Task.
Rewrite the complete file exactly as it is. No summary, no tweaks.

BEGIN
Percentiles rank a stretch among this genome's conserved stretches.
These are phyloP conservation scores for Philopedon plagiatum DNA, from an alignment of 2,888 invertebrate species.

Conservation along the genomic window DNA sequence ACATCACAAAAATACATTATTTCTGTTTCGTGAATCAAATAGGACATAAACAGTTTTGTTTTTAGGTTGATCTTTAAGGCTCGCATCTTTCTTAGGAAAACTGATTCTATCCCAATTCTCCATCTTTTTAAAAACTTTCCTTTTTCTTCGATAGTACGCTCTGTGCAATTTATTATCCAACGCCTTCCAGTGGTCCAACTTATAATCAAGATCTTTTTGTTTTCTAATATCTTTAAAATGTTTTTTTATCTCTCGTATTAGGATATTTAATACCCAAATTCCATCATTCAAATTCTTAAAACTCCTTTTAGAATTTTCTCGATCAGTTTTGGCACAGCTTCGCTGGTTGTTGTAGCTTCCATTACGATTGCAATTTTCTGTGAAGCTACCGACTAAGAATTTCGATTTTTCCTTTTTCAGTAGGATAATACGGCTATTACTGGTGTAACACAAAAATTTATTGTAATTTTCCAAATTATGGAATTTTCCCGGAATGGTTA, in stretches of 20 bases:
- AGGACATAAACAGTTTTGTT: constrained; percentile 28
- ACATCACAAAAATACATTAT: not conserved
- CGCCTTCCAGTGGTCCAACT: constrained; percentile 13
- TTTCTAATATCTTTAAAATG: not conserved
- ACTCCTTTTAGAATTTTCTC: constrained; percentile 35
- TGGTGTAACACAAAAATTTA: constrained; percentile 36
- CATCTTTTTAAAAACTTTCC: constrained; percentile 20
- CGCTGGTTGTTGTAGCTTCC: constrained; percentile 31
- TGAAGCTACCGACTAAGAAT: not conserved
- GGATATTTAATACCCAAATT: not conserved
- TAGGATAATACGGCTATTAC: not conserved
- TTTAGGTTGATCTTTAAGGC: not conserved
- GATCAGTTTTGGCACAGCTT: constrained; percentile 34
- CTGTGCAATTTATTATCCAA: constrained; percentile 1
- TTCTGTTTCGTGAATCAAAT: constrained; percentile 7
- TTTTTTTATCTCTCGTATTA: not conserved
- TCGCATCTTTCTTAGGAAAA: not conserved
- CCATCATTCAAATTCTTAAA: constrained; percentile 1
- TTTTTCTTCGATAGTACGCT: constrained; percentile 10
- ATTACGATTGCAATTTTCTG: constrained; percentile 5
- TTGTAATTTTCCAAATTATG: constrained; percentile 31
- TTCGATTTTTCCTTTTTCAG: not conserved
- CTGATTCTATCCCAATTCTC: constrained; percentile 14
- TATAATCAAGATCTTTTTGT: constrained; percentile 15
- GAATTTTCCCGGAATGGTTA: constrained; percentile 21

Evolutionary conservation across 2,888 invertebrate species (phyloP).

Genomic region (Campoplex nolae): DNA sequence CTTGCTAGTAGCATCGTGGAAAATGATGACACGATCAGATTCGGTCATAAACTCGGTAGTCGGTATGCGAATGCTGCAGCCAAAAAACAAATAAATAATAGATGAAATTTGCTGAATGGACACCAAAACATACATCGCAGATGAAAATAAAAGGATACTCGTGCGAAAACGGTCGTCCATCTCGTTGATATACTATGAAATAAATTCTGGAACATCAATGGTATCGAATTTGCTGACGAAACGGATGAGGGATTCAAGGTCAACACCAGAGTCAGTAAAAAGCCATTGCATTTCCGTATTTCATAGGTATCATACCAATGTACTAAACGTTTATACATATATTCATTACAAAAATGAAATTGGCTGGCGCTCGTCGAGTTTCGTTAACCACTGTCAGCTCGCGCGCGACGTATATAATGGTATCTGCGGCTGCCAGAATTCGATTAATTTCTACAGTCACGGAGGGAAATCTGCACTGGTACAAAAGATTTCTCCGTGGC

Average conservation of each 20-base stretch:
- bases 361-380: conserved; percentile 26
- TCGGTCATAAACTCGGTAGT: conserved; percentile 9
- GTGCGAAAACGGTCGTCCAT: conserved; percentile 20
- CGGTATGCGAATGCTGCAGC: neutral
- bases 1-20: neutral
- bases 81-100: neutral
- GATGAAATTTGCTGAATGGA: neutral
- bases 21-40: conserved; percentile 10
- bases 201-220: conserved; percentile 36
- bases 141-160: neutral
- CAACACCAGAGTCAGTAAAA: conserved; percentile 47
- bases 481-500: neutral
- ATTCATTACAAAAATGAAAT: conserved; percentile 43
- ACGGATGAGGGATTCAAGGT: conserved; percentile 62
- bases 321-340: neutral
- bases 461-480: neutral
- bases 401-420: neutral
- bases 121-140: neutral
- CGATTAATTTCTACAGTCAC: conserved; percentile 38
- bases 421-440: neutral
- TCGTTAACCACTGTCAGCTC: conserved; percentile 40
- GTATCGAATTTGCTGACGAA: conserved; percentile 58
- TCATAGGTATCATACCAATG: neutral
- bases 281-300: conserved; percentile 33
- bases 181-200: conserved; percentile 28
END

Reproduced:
Percentiles rank a stretch among this genome's conserved stretches.
These are phyloP conservation scores for Philopedon plagiatum DNA, from an alignment of 2,888 invertebrate species.

Conservation along the genomic window DNA sequence ACATCACAAAAATACATTATTTCTGTTTCGTGAATCAAATAGGACATAAACAGTTTTGTTTTTAGGTTGATCTTTAAGGCTCGCATCTTTCTTAGGAAAACTGATTCTATCCCAATTCTCCATCTTTTTAAAAACTTTCCTTTTTCTTCGATAGTACGCTCTGTGCAATTTATTATCCAACGCCTTCCAGTGGTCCAACTTATAATCAAGATCTTTTTGTTTTCTAATATCTTTAAAATGTTTTTTTATCTCTCGTATTAGGATATTTAATACCCAAATTCCATCATTCAAATTCTTAAAACTCCTTTTAGAATTTTCTCGATCAGTTTTGGCACAGCTTCGCTGGTTGTTGTAGCTTCCATTACGATTGCAATTTTCTGTGAAGCTACCGACTAAGAATTTCGATTTTTCCTTTTTCAGTAGGATAATACGGCTATTACTGGTGTAACACAAAAATTTATTGTAATTTTCCAAATTATGGAATTTTCCCGGAATGGTTA, in stretches of 20 bases:
- AGGACATAAACAGTTTTGTT: constrained; percentile 28
- ACATCACAAAAATACATTAT: not conserved
- CGCCTTCCAGTGGTCCAACT: constrained; percentile 13
- TTTCTAATATCTTTAAAATG: not conserved
- ACTCCTTTTAGAATTTTCTC: constrained; percentile 35
- TGGTGTAACACAAAAATTTA: constrained; percentile 36
- CATCTTTTTAAAAACTTTCC: constrained; percentile 20
- CGCTGGTTGTTGTAGCTTCC: constrained; percentile 31
- TGAAGCTACCGACTAAGAAT: not conserved
- GGATATTTAATACCCAAATT: not conserved
- TAGGATAATACGGCTATTAC: not conserved
- TTTAGGTTGATCTTTAAGGC: not conserved
- GATCAGTTTTGGCACAGCTT: constrained; percentile 34
- CTGTGCAATTTATTATCCAA: constrained; percentile 1
- TTCTGTTTCGTGAATCAAAT: constrained; percentile 7
- TTTTTTTATCTCTCGTATTA: not conserved
- TCGCATCTTTCTTAGGAAAA: not conserved
- CCATCATTCAAATTCTTAAA: constrained; percentile 1
- TTTTTCTTCGATAGTACGCT: constrained; percentile 10
- ATTACGATTGCAATTTTCTG: constrained; percentile 5
- TTGTAATTTTCCAAATTATG: constrained; percentile 31
- TTCGATTTTTCCTTTTTCAG: not conserved
- CTGATTCTATCCCAATTCTC: constrained; percentile 14
- TATAATCAAGATCTTTTTGT: constrained; percentile 15
- GAATTTTCCCGGAATGGTTA: constrained; percentile 21

Evolutionary conservation across 2,888 invertebrate species (phyloP).

Genomic region (Campoplex nolae): DNA sequence CTTGCTAGTAGCATCGTGGAAAATGATGACACGATCAGATTCGGTCATAAACTCGGTAGTCGGTATGCGAATGCTGCAGCCAAAAAACAAATAAATAATAGATGAAATTTGCTGAATGGACACCAAAACATACATCGCAGATGAAAATAAAAGGATACTCGTGCGAAAACGGTCGTCCATCTCGTTGATATACTATGAAATAAATTCTGGAACATCAATGGTATCGAATTTGCTGACGAAACGGATGAGGGATTCAAGGTCAACACCAGAGTCAGTAAAAAGCCATTGCATTTCCGTATTTCATAGGTATCATACCAATGTACTAAACGTTTATACATATATTCATTACAAAAATGAAATTGGCTGGCGCTCGTCGAGTTTCGTTAACCACTGTCAGCTCGCGCGCGACGTATATAATGGTATCTGCGGCTGCCAGAATTCGATTAATTTCTACAGTCACGGAGGGAAATCTGCACTGGTACAAAAGATTTCTCCGTGGC

Average conservation of each 20-base stretch:
- bases 361-380: conserved; percentile 26
- TCGGTCATAAACTCGGTAGT: conserved; percentile 9
- GTGCGAAAACGGTCGTCCAT: conserved; percentile 20
- CGGTATGCGAATGCTGCAGC: neutral
- bases 1-20: neutral
- bases 81-100: neutral
- GATGAAATTTGCTGAATGGA: neutral
- bases 21-40: conserved; percentile 10
- bases 201-220: conserved; percentile 36
- bases 141-160: neutral
- CAACACCAGAGTCAGTAAAA: conserved; percentile 47
- bases 481-500: neutral
- ATTCATTACAAAAATGAAAT: conserved; percentile 43
- ACGGATGAGGGATTCAAGGT: conserved; percentile 62
- bases 321-340: neutral
- bases 461-480: neutral
- bases 401-420: neutral
- bases 121-140: neutral
- CGATTAATTTCTACAGTCAC: conserved; percentile 38
- bases 421-440: neutral
- TCGTTAACCACTGTCAGCTC: conserved; percentile 40
- GTATCGAATTTGCTGACGAA: conserved; percentile 58
- TCATAGGTATCATACCAATG: neutral
- bases 281-300: conserved; percentile 33
- bases 181-200: conserved; percentile 28